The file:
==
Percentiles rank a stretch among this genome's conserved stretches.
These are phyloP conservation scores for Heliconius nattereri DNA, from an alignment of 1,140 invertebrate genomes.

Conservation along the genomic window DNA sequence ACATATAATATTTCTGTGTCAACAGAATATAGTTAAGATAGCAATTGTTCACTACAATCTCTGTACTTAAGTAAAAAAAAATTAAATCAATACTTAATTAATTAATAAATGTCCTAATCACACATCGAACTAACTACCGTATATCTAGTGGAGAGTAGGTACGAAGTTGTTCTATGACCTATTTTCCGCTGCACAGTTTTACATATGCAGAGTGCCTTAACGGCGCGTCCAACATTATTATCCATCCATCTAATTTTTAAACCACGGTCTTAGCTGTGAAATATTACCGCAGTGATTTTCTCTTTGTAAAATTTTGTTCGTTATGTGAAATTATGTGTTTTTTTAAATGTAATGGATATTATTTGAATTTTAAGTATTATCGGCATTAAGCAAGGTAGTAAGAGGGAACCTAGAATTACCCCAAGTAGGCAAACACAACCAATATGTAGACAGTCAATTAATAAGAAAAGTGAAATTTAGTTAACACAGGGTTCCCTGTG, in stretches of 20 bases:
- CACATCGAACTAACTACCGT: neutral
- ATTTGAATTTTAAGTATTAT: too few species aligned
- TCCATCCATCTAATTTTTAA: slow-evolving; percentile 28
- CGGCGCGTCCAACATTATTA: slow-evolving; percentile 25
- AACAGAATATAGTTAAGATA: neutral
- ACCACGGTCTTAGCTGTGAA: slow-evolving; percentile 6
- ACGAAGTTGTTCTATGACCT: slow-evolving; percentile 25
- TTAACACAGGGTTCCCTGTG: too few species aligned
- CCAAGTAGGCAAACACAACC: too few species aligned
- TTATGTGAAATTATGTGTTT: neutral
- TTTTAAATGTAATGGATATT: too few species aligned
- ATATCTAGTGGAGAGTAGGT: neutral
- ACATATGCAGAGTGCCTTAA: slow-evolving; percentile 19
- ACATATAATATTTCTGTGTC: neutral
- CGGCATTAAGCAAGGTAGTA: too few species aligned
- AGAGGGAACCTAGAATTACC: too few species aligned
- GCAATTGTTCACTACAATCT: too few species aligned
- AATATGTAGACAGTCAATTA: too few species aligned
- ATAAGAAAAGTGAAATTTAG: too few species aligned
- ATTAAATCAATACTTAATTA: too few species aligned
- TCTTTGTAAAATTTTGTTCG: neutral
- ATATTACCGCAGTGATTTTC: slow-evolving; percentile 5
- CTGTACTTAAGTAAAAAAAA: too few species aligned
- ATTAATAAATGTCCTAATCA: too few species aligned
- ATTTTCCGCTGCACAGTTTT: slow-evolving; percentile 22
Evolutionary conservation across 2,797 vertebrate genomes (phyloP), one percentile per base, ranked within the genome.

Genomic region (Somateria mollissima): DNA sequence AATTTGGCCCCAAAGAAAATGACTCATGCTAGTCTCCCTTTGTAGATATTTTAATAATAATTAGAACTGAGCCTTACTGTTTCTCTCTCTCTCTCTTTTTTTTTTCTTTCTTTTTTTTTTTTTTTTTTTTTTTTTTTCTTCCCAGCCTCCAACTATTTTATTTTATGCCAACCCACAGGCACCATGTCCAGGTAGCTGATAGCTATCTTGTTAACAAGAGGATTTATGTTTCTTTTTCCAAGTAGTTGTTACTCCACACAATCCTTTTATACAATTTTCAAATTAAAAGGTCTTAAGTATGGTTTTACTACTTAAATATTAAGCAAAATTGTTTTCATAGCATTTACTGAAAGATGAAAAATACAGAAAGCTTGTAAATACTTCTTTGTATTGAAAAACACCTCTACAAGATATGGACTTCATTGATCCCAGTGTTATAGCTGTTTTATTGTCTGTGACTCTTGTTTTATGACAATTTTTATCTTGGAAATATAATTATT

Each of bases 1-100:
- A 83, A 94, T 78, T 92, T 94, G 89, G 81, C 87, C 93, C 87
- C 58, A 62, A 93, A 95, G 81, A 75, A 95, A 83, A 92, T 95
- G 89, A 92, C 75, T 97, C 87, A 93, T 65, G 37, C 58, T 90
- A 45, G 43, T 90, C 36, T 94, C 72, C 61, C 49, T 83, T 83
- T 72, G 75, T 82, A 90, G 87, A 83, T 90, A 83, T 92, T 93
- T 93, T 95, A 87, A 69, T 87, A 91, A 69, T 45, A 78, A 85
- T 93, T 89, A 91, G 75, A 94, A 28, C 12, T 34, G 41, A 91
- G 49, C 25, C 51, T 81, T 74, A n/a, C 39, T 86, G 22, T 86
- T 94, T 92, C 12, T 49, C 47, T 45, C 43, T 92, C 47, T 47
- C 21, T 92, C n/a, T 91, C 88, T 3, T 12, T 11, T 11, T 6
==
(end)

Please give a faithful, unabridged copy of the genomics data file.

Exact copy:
Percentiles rank a stretch among this genome's conserved stretches.
These are phyloP conservation scores for Heliconius nattereri DNA, from an alignment of 1,140 invertebrate genomes.

Conservation along the genomic window DNA sequence ACATATAATATTTCTGTGTCAACAGAATATAGTTAAGATAGCAATTGTTCACTACAATCTCTGTACTTAAGTAAAAAAAAATTAAATCAATACTTAATTAATTAATAAATGTCCTAATCACACATCGAACTAACTACCGTATATCTAGTGGAGAGTAGGTACGAAGTTGTTCTATGACCTATTTTCCGCTGCACAGTTTTACATATGCAGAGTGCCTTAACGGCGCGTCCAACATTATTATCCATCCATCTAATTTTTAAACCACGGTCTTAGCTGTGAAATATTACCGCAGTGATTTTCTCTTTGTAAAATTTTGTTCGTTATGTGAAATTATGTGTTTTTTTAAATGTAATGGATATTATTTGAATTTTAAGTATTATCGGCATTAAGCAAGGTAGTAAGAGGGAACCTAGAATTACCCCAAGTAGGCAAACACAACCAATATGTAGACAGTCAATTAATAAGAAAAGTGAAATTTAGTTAACACAGGGTTCCCTGTG, in stretches of 20 bases:
- CACATCGAACTAACTACCGT: neutral
- ATTTGAATTTTAAGTATTAT: too few species aligned
- TCCATCCATCTAATTTTTAA: slow-evolving; percentile 28
- CGGCGCGTCCAACATTATTA: slow-evolving; percentile 25
- AACAGAATATAGTTAAGATA: neutral
- ACCACGGTCTTAGCTGTGAA: slow-evolving; percentile 6
- ACGAAGTTGTTCTATGACCT: slow-evolving; percentile 25
- TTAACACAGGGTTCCCTGTG: too few species aligned
- CCAAGTAGGCAAACACAACC: too few species aligned
- TTATGTGAAATTATGTGTTT: neutral
- TTTTAAATGTAATGGATATT: too few species aligned
- ATATCTAGTGGAGAGTAGGT: neutral
- ACATATGCAGAGTGCCTTAA: slow-evolving; percentile 19
- ACATATAATATTTCTGTGTC: neutral
- CGGCATTAAGCAAGGTAGTA: too few species aligned
- AGAGGGAACCTAGAATTACC: too few species aligned
- GCAATTGTTCACTACAATCT: too few species aligned
- AATATGTAGACAGTCAATTA: too few species aligned
- ATAAGAAAAGTGAAATTTAG: too few species aligned
- ATTAAATCAATACTTAATTA: too few species aligned
- TCTTTGTAAAATTTTGTTCG: neutral
- ATATTACCGCAGTGATTTTC: slow-evolving; percentile 5
- CTGTACTTAAGTAAAAAAAA: too few species aligned
- ATTAATAAATGTCCTAATCA: too few species aligned
- ATTTTCCGCTGCACAGTTTT: slow-evolving; percentile 22
Evolutionary conservation across 2,797 vertebrate genomes (phyloP), one percentile per base, ranked within the genome.

Genomic region (Somateria mollissima): DNA sequence AATTTGGCCCCAAAGAAAATGACTCATGCTAGTCTCCCTTTGTAGATATTTTAATAATAATTAGAACTGAGCCTTACTGTTTCTCTCTCTCTCTCTTTTTTTTTTCTTTCTTTTTTTTTTTTTTTTTTTTTTTTTTTCTTCCCAGCCTCCAACTATTTTATTTTATGCCAACCCACAGGCACCATGTCCAGGTAGCTGATAGCTATCTTGTTAACAAGAGGATTTATGTTTCTTTTTCCAAGTAGTTGTTACTCCACACAATCCTTTTATACAATTTTCAAATTAAAAGGTCTTAAGTATGGTTTTACTACTTAAATATTAAGCAAAATTGTTTTCATAGCATTTACTGAAAGATGAAAAATACAGAAAGCTTGTAAATACTTCTTTGTATTGAAAAACACCTCTACAAGATATGGACTTCATTGATCCCAGTGTTATAGCTGTTTTATTGTCTGTGACTCTTGTTTTATGACAATTTTTATCTTGGAAATATAATTATT

Each of bases 1-100:
- A 83, A 94, T 78, T 92, T 94, G 89, G 81, C 87, C 93, C 87
- C 58, A 62, A 93, A 95, G 81, A 75, A 95, A 83, A 92, T 95
- G 89, A 92, C 75, T 97, C 87, A 93, T 65, G 37, C 58, T 90
- A 45, G 43, T 90, C 36, T 94, C 72, C 61, C 49, T 83, T 83
- T 72, G 75, T 82, A 90, G 87, A 83, T 90, A 83, T 92, T 93
- T 93, T 95, A 87, A 69, T 87, A 91, A 69, T 45, A 78, A 85
- T 93, T 89, A 91, G 75, A 94, A 28, C 12, T 34, G 41, A 91
- G 49, C 25, C 51, T 81, T 74, A n/a, C 39, T 86, G 22, T 86
- T 94, T 92, C 12, T 49, C 47, T 45, C 43, T 92, C 47, T 47
- C 21, T 92, C n/a, T 91, C 88, T 3, T 12, T 11, T 11, T 6